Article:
Now let’s set both hands to the 12 o’clock position, get out a pen, and let the clock start running. The minute and hour hands both move, but the hour hand moves much slower. Whenever the minute hand comes back to the 12 o’clock position, mark the clock face right where the hour hand is pointing. You’ll wind up with twelve marks.
What you’ve just done is exactly analogous to creating the twelve divisions of the zodiac. Each mark on the clock is the border of a new sign. There are twelve of them because the Moon makes twelve cycles through space in the time it takes the sun to make one. So, each sign contains the amount of space travelled by the Sun during the time it takes the Moon to make one complete circuit.
Take a protractor and measure the distance between each of the twelve marks on your clock. Each one is the same: 30 degrees. That’s why each sign consists of 30° of the complete circle of space.
Sidereal and tropical zodiac systems both follow this definition. The only difference is where they start“marking the clock.”
Tropical signs starts from where path of Sun and planets intersects the celestial equator. This point is called “equinox.”
Sidereal signs start reference to a specific star. There are several different opinions about which star should be used, and how. The most popular is the Lahiri Zodiac, which says the signs begin at a point 180 degrees opposite the star named Spica.
Sidereal signs start from a stellar reference point, but they are not literally the stars themselves, which form thirteen divisions of the circle of space, each one a different size (some twice the size of others). Obviously these constellations are not identical to the sidereal signs, which like the tropical signs, are twelve in number and each one equal in size.
People on either side of the issue tense up over this question, because the perception is that if one defines the zodiac incorrectly then ones astrology, and all of its history and heroes, must be completely bogus. This is a misconception. Using the wrong zodiac does not invalidate an entire astrological system. Many factors are unaffected by how we define the zodiac signs. For example:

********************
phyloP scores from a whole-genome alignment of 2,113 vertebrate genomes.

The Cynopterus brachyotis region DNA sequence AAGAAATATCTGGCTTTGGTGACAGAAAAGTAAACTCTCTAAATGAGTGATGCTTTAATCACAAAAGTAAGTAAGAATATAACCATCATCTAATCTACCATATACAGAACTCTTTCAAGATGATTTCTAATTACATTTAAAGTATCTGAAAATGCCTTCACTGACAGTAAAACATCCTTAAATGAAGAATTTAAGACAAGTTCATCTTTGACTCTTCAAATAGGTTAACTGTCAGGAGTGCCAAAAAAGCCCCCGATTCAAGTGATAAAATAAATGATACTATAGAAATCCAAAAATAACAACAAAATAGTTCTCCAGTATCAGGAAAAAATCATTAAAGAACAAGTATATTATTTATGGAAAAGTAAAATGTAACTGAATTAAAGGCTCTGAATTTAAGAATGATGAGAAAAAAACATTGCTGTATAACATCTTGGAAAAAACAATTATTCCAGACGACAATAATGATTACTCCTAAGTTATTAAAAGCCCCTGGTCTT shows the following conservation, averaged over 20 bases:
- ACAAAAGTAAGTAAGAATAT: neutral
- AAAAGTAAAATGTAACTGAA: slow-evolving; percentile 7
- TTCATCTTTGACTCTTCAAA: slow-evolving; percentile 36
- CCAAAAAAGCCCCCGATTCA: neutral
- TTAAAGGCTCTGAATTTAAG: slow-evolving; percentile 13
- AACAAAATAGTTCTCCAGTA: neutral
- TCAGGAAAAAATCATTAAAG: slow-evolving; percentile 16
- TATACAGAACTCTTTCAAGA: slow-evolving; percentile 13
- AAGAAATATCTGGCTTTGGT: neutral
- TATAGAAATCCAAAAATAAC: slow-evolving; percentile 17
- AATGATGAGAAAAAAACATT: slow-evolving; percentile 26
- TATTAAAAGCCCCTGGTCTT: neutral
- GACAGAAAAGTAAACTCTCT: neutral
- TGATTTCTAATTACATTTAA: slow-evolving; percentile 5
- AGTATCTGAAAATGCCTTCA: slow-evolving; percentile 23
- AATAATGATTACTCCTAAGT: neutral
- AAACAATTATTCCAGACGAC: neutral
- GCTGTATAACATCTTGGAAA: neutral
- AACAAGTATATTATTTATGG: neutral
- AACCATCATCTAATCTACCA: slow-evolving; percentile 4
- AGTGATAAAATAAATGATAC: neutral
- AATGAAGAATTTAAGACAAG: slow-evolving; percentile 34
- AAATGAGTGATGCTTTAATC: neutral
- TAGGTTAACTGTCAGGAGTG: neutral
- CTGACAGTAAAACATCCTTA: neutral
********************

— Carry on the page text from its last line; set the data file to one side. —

It’s also very important to note that the further back we go in history towards the early AD centuries, the smaller the difference between tropical and sidereal starting points becomes. Astrologers 1700 years ago, for example, faced no difference at all between the sidereal and tropical definitions.
One definition of the zodiac might be “correct” and the other “incorrect,” but this does not mean that using the wrong one renders your astrological system useless, or discounts its rich history. If we define the zodiac correctly, however, our astrological systems will become clearer and simpler to use. This will only become truer as we move into the future and the discrepancy between the sidereal and tropical starting points continues to increase.
Modern India is a bastion of the sidereal zodiac. Thus it comes as a great shock that India’s own classical literature defines the zodiac tropically! Probably no one is more shocked by this than Indians themselves, who faithfully assumed they had been “following the ancients” by using a sidereal zodiac. Let’s look at a sample of what Indian classical texts actually say.
The most authoritative, fundamental Indian text on astronomical astrology is Sūrya Siddhānta, a title which declares the book to be “Perfect Conclusions of the Sun.” Several early places of the book seem to disfavor sidereal and favor the tropical definition of the signs:
A solar month begins when the Sun enters a new zodiac sign. There are twelve months in a year.
60 seconds (vikāla) make a minute. 60 minutes (kāla) make a degree. 30 degrees (bhaga) make a sign. 12 signs (rāśi) complete the circle (bhagaṇa).
In one age (yuga) the circle of stars lags behind 600 revolutions towards the east. Use a formula [math omitted for brevity] to find the current location (ayana) of the equinox relative to the stars.
The above references could support the tropical zodiac, but texts 7-10 of the Fourteenth Chapter explicitly and unequivocally put it in black and white:
It is well-known that the circle of signs is split by two diameters. One is the line from equinox to equinox. The other is the line from solstice to solstice. Between each solstice and equinox are two other markers. Each solstice /equinox and the two following markers represent the three strides of Vishnu.